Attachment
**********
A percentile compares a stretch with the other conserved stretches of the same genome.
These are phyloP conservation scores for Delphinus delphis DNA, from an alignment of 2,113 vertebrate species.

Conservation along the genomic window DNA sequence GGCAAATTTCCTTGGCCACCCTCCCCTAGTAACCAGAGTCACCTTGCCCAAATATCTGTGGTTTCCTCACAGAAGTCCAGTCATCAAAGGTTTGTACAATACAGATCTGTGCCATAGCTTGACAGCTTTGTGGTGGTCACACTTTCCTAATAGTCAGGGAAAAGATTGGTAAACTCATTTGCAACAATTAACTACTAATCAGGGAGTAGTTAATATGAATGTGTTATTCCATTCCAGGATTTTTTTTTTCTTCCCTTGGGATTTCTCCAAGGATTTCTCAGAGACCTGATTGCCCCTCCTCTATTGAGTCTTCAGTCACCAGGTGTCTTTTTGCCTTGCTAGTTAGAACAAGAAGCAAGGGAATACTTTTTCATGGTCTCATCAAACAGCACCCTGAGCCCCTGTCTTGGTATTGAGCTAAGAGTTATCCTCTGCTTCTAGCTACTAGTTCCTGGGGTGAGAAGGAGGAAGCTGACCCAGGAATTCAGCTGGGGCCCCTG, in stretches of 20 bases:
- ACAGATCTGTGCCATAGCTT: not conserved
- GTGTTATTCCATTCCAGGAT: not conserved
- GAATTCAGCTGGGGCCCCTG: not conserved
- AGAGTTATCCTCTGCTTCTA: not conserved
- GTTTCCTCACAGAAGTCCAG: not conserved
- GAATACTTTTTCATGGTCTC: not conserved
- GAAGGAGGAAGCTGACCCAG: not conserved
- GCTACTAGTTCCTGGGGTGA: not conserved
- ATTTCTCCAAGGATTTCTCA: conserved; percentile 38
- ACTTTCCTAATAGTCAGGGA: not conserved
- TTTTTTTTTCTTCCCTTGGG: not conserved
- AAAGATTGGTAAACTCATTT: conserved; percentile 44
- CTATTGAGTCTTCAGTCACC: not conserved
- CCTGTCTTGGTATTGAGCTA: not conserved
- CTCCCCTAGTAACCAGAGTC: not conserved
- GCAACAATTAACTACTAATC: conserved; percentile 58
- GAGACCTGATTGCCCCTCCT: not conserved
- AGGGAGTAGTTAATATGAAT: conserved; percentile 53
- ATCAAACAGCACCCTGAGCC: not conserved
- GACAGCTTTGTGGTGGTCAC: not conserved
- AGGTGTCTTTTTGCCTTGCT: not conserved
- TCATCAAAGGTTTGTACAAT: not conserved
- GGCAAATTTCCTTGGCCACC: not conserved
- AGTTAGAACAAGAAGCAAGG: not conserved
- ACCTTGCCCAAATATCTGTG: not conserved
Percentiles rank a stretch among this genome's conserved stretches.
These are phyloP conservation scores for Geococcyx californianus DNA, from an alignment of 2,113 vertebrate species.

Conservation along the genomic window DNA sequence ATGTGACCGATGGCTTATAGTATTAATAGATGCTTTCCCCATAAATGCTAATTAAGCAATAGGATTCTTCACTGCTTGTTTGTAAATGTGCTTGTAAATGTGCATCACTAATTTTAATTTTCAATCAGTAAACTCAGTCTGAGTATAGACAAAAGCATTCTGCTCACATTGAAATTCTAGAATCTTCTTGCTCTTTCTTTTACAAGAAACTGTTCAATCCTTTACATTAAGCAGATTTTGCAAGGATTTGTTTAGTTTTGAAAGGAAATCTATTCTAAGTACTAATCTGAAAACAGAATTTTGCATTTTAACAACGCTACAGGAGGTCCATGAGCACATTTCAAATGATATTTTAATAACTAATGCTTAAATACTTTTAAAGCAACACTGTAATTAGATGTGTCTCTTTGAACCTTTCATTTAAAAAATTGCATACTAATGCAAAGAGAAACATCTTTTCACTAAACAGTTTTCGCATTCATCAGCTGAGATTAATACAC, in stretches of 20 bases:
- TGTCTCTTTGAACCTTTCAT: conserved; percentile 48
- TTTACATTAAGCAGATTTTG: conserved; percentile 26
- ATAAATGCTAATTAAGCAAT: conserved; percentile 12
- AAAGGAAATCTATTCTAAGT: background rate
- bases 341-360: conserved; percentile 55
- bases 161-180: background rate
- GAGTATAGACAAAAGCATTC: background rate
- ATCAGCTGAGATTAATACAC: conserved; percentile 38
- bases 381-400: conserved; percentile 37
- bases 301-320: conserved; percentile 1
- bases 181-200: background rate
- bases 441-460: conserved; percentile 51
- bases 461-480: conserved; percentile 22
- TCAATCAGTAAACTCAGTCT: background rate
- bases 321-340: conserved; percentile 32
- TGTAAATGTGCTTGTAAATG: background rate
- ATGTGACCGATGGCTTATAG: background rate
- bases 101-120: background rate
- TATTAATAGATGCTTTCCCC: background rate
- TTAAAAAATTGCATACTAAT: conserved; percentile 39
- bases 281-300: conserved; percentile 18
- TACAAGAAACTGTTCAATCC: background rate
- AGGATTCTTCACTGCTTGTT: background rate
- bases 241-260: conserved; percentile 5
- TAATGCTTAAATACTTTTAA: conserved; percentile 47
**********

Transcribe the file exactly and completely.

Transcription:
A percentile compares a stretch with the other conserved stretches of the same genome.
These are phyloP conservation scores for Delphinus delphis DNA, from an alignment of 2,113 vertebrate species.

Conservation along the genomic window DNA sequence GGCAAATTTCCTTGGCCACCCTCCCCTAGTAACCAGAGTCACCTTGCCCAAATATCTGTGGTTTCCTCACAGAAGTCCAGTCATCAAAGGTTTGTACAATACAGATCTGTGCCATAGCTTGACAGCTTTGTGGTGGTCACACTTTCCTAATAGTCAGGGAAAAGATTGGTAAACTCATTTGCAACAATTAACTACTAATCAGGGAGTAGTTAATATGAATGTGTTATTCCATTCCAGGATTTTTTTTTTCTTCCCTTGGGATTTCTCCAAGGATTTCTCAGAGACCTGATTGCCCCTCCTCTATTGAGTCTTCAGTCACCAGGTGTCTTTTTGCCTTGCTAGTTAGAACAAGAAGCAAGGGAATACTTTTTCATGGTCTCATCAAACAGCACCCTGAGCCCCTGTCTTGGTATTGAGCTAAGAGTTATCCTCTGCTTCTAGCTACTAGTTCCTGGGGTGAGAAGGAGGAAGCTGACCCAGGAATTCAGCTGGGGCCCCTG, in stretches of 20 bases:
- ACAGATCTGTGCCATAGCTT: not conserved
- GTGTTATTCCATTCCAGGAT: not conserved
- GAATTCAGCTGGGGCCCCTG: not conserved
- AGAGTTATCCTCTGCTTCTA: not conserved
- GTTTCCTCACAGAAGTCCAG: not conserved
- GAATACTTTTTCATGGTCTC: not conserved
- GAAGGAGGAAGCTGACCCAG: not conserved
- GCTACTAGTTCCTGGGGTGA: not conserved
- ATTTCTCCAAGGATTTCTCA: conserved; percentile 38
- ACTTTCCTAATAGTCAGGGA: not conserved
- TTTTTTTTTCTTCCCTTGGG: not conserved
- AAAGATTGGTAAACTCATTT: conserved; percentile 44
- CTATTGAGTCTTCAGTCACC: not conserved
- CCTGTCTTGGTATTGAGCTA: not conserved
- CTCCCCTAGTAACCAGAGTC: not conserved
- GCAACAATTAACTACTAATC: conserved; percentile 58
- GAGACCTGATTGCCCCTCCT: not conserved
- AGGGAGTAGTTAATATGAAT: conserved; percentile 53
- ATCAAACAGCACCCTGAGCC: not conserved
- GACAGCTTTGTGGTGGTCAC: not conserved
- AGGTGTCTTTTTGCCTTGCT: not conserved
- TCATCAAAGGTTTGTACAAT: not conserved
- GGCAAATTTCCTTGGCCACC: not conserved
- AGTTAGAACAAGAAGCAAGG: not conserved
- ACCTTGCCCAAATATCTGTG: not conserved
Percentiles rank a stretch among this genome's conserved stretches.
These are phyloP conservation scores for Geococcyx californianus DNA, from an alignment of 2,113 vertebrate species.

Conservation along the genomic window DNA sequence ATGTGACCGATGGCTTATAGTATTAATAGATGCTTTCCCCATAAATGCTAATTAAGCAATAGGATTCTTCACTGCTTGTTTGTAAATGTGCTTGTAAATGTGCATCACTAATTTTAATTTTCAATCAGTAAACTCAGTCTGAGTATAGACAAAAGCATTCTGCTCACATTGAAATTCTAGAATCTTCTTGCTCTTTCTTTTACAAGAAACTGTTCAATCCTTTACATTAAGCAGATTTTGCAAGGATTTGTTTAGTTTTGAAAGGAAATCTATTCTAAGTACTAATCTGAAAACAGAATTTTGCATTTTAACAACGCTACAGGAGGTCCATGAGCACATTTCAAATGATATTTTAATAACTAATGCTTAAATACTTTTAAAGCAACACTGTAATTAGATGTGTCTCTTTGAACCTTTCATTTAAAAAATTGCATACTAATGCAAAGAGAAACATCTTTTCACTAAACAGTTTTCGCATTCATCAGCTGAGATTAATACAC, in stretches of 20 bases:
- TGTCTCTTTGAACCTTTCAT: conserved; percentile 48
- TTTACATTAAGCAGATTTTG: conserved; percentile 26
- ATAAATGCTAATTAAGCAAT: conserved; percentile 12
- AAAGGAAATCTATTCTAAGT: background rate
- bases 341-360: conserved; percentile 55
- bases 161-180: background rate
- GAGTATAGACAAAAGCATTC: background rate
- ATCAGCTGAGATTAATACAC: conserved; percentile 38
- bases 381-400: conserved; percentile 37
- bases 301-320: conserved; percentile 1
- bases 181-200: background rate
- bases 441-460: conserved; percentile 51
- bases 461-480: conserved; percentile 22
- TCAATCAGTAAACTCAGTCT: background rate
- bases 321-340: conserved; percentile 32
- TGTAAATGTGCTTGTAAATG: background rate
- ATGTGACCGATGGCTTATAG: background rate
- bases 101-120: background rate
- TATTAATAGATGCTTTCCCC: background rate
- TTAAAAAATTGCATACTAAT: conserved; percentile 39
- bases 281-300: conserved; percentile 18
- TACAAGAAACTGTTCAATCC: background rate
- AGGATTCTTCACTGCTTGTT: background rate
- bases 241-260: conserved; percentile 5
- TAATGCTTAAATACTTTTAA: conserved; percentile 47